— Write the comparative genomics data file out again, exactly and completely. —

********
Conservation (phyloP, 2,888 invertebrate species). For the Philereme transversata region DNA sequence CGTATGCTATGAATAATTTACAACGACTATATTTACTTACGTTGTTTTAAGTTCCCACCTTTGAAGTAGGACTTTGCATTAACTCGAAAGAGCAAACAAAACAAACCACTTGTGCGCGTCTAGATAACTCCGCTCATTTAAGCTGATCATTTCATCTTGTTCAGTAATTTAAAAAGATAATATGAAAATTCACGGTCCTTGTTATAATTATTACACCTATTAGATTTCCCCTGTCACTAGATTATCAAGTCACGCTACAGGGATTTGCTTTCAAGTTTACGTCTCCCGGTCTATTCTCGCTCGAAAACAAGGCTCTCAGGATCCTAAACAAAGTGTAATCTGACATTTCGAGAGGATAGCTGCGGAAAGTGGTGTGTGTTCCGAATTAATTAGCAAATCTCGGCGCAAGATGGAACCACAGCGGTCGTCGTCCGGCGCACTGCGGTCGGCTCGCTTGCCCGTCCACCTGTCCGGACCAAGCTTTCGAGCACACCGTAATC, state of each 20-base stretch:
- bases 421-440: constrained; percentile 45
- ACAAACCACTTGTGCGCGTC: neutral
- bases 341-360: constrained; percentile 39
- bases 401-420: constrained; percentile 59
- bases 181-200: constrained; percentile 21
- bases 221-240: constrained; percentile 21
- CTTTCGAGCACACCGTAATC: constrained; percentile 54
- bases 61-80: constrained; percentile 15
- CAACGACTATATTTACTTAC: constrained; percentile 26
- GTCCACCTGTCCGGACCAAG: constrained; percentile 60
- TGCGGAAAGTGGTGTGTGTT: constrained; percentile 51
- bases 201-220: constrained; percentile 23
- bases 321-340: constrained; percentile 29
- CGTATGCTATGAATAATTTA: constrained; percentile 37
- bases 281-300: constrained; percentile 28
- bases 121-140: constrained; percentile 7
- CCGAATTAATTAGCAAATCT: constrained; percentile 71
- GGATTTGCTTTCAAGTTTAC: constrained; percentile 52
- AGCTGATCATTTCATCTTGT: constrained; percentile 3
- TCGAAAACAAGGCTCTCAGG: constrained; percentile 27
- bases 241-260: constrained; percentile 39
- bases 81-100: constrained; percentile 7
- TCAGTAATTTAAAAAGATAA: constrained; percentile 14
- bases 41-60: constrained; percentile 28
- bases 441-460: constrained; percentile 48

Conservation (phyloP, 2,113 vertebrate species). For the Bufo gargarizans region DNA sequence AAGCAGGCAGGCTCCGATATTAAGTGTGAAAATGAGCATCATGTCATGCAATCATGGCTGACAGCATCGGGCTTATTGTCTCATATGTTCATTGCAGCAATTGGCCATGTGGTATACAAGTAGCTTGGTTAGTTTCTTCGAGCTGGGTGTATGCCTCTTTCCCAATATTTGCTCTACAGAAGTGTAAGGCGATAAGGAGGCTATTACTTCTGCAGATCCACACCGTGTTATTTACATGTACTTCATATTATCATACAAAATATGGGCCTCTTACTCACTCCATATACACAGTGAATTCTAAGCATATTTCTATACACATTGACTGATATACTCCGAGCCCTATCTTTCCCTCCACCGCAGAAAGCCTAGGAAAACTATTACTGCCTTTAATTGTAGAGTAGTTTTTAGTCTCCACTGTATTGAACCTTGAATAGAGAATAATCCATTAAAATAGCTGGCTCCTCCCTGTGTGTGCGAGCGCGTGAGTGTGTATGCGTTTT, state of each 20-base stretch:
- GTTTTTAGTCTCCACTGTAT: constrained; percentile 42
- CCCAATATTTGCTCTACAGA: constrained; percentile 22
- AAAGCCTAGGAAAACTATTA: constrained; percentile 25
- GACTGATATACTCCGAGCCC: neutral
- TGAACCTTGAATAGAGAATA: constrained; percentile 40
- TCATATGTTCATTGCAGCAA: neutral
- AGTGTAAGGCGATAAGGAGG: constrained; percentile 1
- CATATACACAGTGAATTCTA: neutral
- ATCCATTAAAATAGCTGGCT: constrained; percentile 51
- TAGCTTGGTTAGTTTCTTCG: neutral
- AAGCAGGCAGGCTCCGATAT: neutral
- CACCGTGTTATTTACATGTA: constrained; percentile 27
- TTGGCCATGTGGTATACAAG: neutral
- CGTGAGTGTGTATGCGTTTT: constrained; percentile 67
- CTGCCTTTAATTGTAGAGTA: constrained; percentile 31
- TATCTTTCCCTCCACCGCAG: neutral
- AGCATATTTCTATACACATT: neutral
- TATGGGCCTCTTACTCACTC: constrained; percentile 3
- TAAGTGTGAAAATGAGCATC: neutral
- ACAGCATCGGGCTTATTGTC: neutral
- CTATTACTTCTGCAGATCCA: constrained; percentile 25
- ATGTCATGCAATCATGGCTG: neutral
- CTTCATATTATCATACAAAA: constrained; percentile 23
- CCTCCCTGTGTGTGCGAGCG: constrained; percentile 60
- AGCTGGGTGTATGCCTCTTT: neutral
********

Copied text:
Conservation (phyloP, 2,888 invertebrate species). For the Philereme transversata region DNA sequence CGTATGCTATGAATAATTTACAACGACTATATTTACTTACGTTGTTTTAAGTTCCCACCTTTGAAGTAGGACTTTGCATTAACTCGAAAGAGCAAACAAAACAAACCACTTGTGCGCGTCTAGATAACTCCGCTCATTTAAGCTGATCATTTCATCTTGTTCAGTAATTTAAAAAGATAATATGAAAATTCACGGTCCTTGTTATAATTATTACACCTATTAGATTTCCCCTGTCACTAGATTATCAAGTCACGCTACAGGGATTTGCTTTCAAGTTTACGTCTCCCGGTCTATTCTCGCTCGAAAACAAGGCTCTCAGGATCCTAAACAAAGTGTAATCTGACATTTCGAGAGGATAGCTGCGGAAAGTGGTGTGTGTTCCGAATTAATTAGCAAATCTCGGCGCAAGATGGAACCACAGCGGTCGTCGTCCGGCGCACTGCGGTCGGCTCGCTTGCCCGTCCACCTGTCCGGACCAAGCTTTCGAGCACACCGTAATC, state of each 20-base stretch:
- bases 421-440: constrained; percentile 45
- ACAAACCACTTGTGCGCGTC: neutral
- bases 341-360: constrained; percentile 39
- bases 401-420: constrained; percentile 59
- bases 181-200: constrained; percentile 21
- bases 221-240: constrained; percentile 21
- CTTTCGAGCACACCGTAATC: constrained; percentile 54
- bases 61-80: constrained; percentile 15
- CAACGACTATATTTACTTAC: constrained; percentile 26
- GTCCACCTGTCCGGACCAAG: constrained; percentile 60
- TGCGGAAAGTGGTGTGTGTT: constrained; percentile 51
- bases 201-220: constrained; percentile 23
- bases 321-340: constrained; percentile 29
- CGTATGCTATGAATAATTTA: constrained; percentile 37
- bases 281-300: constrained; percentile 28
- bases 121-140: constrained; percentile 7
- CCGAATTAATTAGCAAATCT: constrained; percentile 71
- GGATTTGCTTTCAAGTTTAC: constrained; percentile 52
- AGCTGATCATTTCATCTTGT: constrained; percentile 3
- TCGAAAACAAGGCTCTCAGG: constrained; percentile 27
- bases 241-260: constrained; percentile 39
- bases 81-100: constrained; percentile 7
- TCAGTAATTTAAAAAGATAA: constrained; percentile 14
- bases 41-60: constrained; percentile 28
- bases 441-460: constrained; percentile 48

Conservation (phyloP, 2,113 vertebrate species). For the Bufo gargarizans region DNA sequence AAGCAGGCAGGCTCCGATATTAAGTGTGAAAATGAGCATCATGTCATGCAATCATGGCTGACAGCATCGGGCTTATTGTCTCATATGTTCATTGCAGCAATTGGCCATGTGGTATACAAGTAGCTTGGTTAGTTTCTTCGAGCTGGGTGTATGCCTCTTTCCCAATATTTGCTCTACAGAAGTGTAAGGCGATAAGGAGGCTATTACTTCTGCAGATCCACACCGTGTTATTTACATGTACTTCATATTATCATACAAAATATGGGCCTCTTACTCACTCCATATACACAGTGAATTCTAAGCATATTTCTATACACATTGACTGATATACTCCGAGCCCTATCTTTCCCTCCACCGCAGAAAGCCTAGGAAAACTATTACTGCCTTTAATTGTAGAGTAGTTTTTAGTCTCCACTGTATTGAACCTTGAATAGAGAATAATCCATTAAAATAGCTGGCTCCTCCCTGTGTGTGCGAGCGCGTGAGTGTGTATGCGTTTT, state of each 20-base stretch:
- GTTTTTAGTCTCCACTGTAT: constrained; percentile 42
- CCCAATATTTGCTCTACAGA: constrained; percentile 22
- AAAGCCTAGGAAAACTATTA: constrained; percentile 25
- GACTGATATACTCCGAGCCC: neutral
- TGAACCTTGAATAGAGAATA: constrained; percentile 40
- TCATATGTTCATTGCAGCAA: neutral
- AGTGTAAGGCGATAAGGAGG: constrained; percentile 1
- CATATACACAGTGAATTCTA: neutral
- ATCCATTAAAATAGCTGGCT: constrained; percentile 51
- TAGCTTGGTTAGTTTCTTCG: neutral
- AAGCAGGCAGGCTCCGATAT: neutral
- CACCGTGTTATTTACATGTA: constrained; percentile 27
- TTGGCCATGTGGTATACAAG: neutral
- CGTGAGTGTGTATGCGTTTT: constrained; percentile 67
- CTGCCTTTAATTGTAGAGTA: constrained; percentile 31
- TATCTTTCCCTCCACCGCAG: neutral
- AGCATATTTCTATACACATT: neutral
- TATGGGCCTCTTACTCACTC: constrained; percentile 3
- TAAGTGTGAAAATGAGCATC: neutral
- ACAGCATCGGGCTTATTGTC: neutral
- CTATTACTTCTGCAGATCCA: constrained; percentile 25
- ATGTCATGCAATCATGGCTG: neutral
- CTTCATATTATCATACAAAA: constrained; percentile 23
- CCTCCCTGTGTGTGCGAGCG: constrained; percentile 60
- AGCTGGGTGTATGCCTCTTT: neutral